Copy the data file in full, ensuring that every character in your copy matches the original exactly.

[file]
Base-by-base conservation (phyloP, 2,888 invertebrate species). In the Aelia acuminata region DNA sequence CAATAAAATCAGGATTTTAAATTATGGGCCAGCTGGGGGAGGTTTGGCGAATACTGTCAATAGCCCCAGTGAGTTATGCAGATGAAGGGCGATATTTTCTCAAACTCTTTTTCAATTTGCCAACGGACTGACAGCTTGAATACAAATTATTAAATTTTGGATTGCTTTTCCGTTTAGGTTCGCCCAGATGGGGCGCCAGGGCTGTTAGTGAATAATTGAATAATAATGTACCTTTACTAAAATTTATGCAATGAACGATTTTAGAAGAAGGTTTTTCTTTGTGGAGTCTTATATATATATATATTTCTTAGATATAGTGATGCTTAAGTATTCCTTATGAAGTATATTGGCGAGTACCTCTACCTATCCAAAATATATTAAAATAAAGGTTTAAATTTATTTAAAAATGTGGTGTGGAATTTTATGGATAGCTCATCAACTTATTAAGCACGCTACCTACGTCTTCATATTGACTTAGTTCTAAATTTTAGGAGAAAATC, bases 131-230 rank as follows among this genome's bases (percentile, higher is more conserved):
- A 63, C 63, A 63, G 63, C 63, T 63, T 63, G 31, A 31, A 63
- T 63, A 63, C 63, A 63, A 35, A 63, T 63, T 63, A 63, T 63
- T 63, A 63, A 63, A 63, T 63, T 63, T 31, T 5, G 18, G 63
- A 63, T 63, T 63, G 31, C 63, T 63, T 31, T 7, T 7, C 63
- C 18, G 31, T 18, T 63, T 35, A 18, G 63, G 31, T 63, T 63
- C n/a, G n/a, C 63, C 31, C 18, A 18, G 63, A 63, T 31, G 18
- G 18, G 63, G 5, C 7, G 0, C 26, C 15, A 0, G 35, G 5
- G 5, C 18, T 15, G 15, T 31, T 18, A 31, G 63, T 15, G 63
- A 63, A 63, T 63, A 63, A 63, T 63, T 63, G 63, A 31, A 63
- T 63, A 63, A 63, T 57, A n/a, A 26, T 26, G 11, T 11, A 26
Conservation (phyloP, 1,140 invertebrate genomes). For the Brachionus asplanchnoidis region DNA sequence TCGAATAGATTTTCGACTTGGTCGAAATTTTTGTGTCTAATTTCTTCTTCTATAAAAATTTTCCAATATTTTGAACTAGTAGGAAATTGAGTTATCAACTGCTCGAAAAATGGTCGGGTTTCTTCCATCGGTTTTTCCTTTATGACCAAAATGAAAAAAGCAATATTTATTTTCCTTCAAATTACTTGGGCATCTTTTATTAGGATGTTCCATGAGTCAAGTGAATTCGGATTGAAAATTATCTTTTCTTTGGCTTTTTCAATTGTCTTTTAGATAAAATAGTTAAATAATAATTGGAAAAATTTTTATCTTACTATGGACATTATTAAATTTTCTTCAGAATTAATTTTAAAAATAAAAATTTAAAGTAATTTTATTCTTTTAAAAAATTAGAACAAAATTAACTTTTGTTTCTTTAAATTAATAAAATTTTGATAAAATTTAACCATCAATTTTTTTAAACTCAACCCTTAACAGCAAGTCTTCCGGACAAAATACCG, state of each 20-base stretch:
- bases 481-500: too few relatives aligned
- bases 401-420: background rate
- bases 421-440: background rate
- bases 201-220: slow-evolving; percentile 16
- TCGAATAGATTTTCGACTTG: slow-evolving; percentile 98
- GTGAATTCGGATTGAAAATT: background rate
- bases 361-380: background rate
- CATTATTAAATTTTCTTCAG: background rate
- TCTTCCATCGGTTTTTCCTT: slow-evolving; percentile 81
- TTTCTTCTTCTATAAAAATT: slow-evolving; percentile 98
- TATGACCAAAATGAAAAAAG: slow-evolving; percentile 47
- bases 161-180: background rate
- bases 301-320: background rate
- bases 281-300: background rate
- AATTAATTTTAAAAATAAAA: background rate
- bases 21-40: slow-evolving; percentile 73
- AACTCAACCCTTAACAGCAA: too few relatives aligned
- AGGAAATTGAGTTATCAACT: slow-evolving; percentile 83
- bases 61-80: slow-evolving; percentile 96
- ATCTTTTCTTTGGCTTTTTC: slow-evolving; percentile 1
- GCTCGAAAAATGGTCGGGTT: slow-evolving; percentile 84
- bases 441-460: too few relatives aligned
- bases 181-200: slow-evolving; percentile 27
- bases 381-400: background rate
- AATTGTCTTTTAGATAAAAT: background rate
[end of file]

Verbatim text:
Base-by-base conservation (phyloP, 2,888 invertebrate species). In the Aelia acuminata region DNA sequence CAATAAAATCAGGATTTTAAATTATGGGCCAGCTGGGGGAGGTTTGGCGAATACTGTCAATAGCCCCAGTGAGTTATGCAGATGAAGGGCGATATTTTCTCAAACTCTTTTTCAATTTGCCAACGGACTGACAGCTTGAATACAAATTATTAAATTTTGGATTGCTTTTCCGTTTAGGTTCGCCCAGATGGGGCGCCAGGGCTGTTAGTGAATAATTGAATAATAATGTACCTTTACTAAAATTTATGCAATGAACGATTTTAGAAGAAGGTTTTTCTTTGTGGAGTCTTATATATATATATATTTCTTAGATATAGTGATGCTTAAGTATTCCTTATGAAGTATATTGGCGAGTACCTCTACCTATCCAAAATATATTAAAATAAAGGTTTAAATTTATTTAAAAATGTGGTGTGGAATTTTATGGATAGCTCATCAACTTATTAAGCACGCTACCTACGTCTTCATATTGACTTAGTTCTAAATTTTAGGAGAAAATC, bases 131-230 rank as follows among this genome's bases (percentile, higher is more conserved):
- A 63, C 63, A 63, G 63, C 63, T 63, T 63, G 31, A 31, A 63
- T 63, A 63, C 63, A 63, A 35, A 63, T 63, T 63, A 63, T 63
- T 63, A 63, A 63, A 63, T 63, T 63, T 31, T 5, G 18, G 63
- A 63, T 63, T 63, G 31, C 63, T 63, T 31, T 7, T 7, C 63
- C 18, G 31, T 18, T 63, T 35, A 18, G 63, G 31, T 63, T 63
- C n/a, G n/a, C 63, C 31, C 18, A 18, G 63, A 63, T 31, G 18
- G 18, G 63, G 5, C 7, G 0, C 26, C 15, A 0, G 35, G 5
- G 5, C 18, T 15, G 15, T 31, T 18, A 31, G 63, T 15, G 63
- A 63, A 63, T 63, A 63, A 63, T 63, T 63, G 63, A 31, A 63
- T 63, A 63, A 63, T 57, A n/a, A 26, T 26, G 11, T 11, A 26
Conservation (phyloP, 1,140 invertebrate genomes). For the Brachionus asplanchnoidis region DNA sequence TCGAATAGATTTTCGACTTGGTCGAAATTTTTGTGTCTAATTTCTTCTTCTATAAAAATTTTCCAATATTTTGAACTAGTAGGAAATTGAGTTATCAACTGCTCGAAAAATGGTCGGGTTTCTTCCATCGGTTTTTCCTTTATGACCAAAATGAAAAAAGCAATATTTATTTTCCTTCAAATTACTTGGGCATCTTTTATTAGGATGTTCCATGAGTCAAGTGAATTCGGATTGAAAATTATCTTTTCTTTGGCTTTTTCAATTGTCTTTTAGATAAAATAGTTAAATAATAATTGGAAAAATTTTTATCTTACTATGGACATTATTAAATTTTCTTCAGAATTAATTTTAAAAATAAAAATTTAAAGTAATTTTATTCTTTTAAAAAATTAGAACAAAATTAACTTTTGTTTCTTTAAATTAATAAAATTTTGATAAAATTTAACCATCAATTTTTTTAAACTCAACCCTTAACAGCAAGTCTTCCGGACAAAATACCG, state of each 20-base stretch:
- bases 481-500: too few relatives aligned
- bases 401-420: background rate
- bases 421-440: background rate
- bases 201-220: slow-evolving; percentile 16
- TCGAATAGATTTTCGACTTG: slow-evolving; percentile 98
- GTGAATTCGGATTGAAAATT: background rate
- bases 361-380: background rate
- CATTATTAAATTTTCTTCAG: background rate
- TCTTCCATCGGTTTTTCCTT: slow-evolving; percentile 81
- TTTCTTCTTCTATAAAAATT: slow-evolving; percentile 98
- TATGACCAAAATGAAAAAAG: slow-evolving; percentile 47
- bases 161-180: background rate
- bases 301-320: background rate
- bases 281-300: background rate
- AATTAATTTTAAAAATAAAA: background rate
- bases 21-40: slow-evolving; percentile 73
- AACTCAACCCTTAACAGCAA: too few relatives aligned
- AGGAAATTGAGTTATCAACT: slow-evolving; percentile 83
- bases 61-80: slow-evolving; percentile 96
- ATCTTTTCTTTGGCTTTTTC: slow-evolving; percentile 1
- GCTCGAAAAATGGTCGGGTT: slow-evolving; percentile 84
- bases 441-460: too few relatives aligned
- bases 181-200: slow-evolving; percentile 27
- bases 381-400: background rate
- AATTGTCTTTTAGATAAAAT: background rate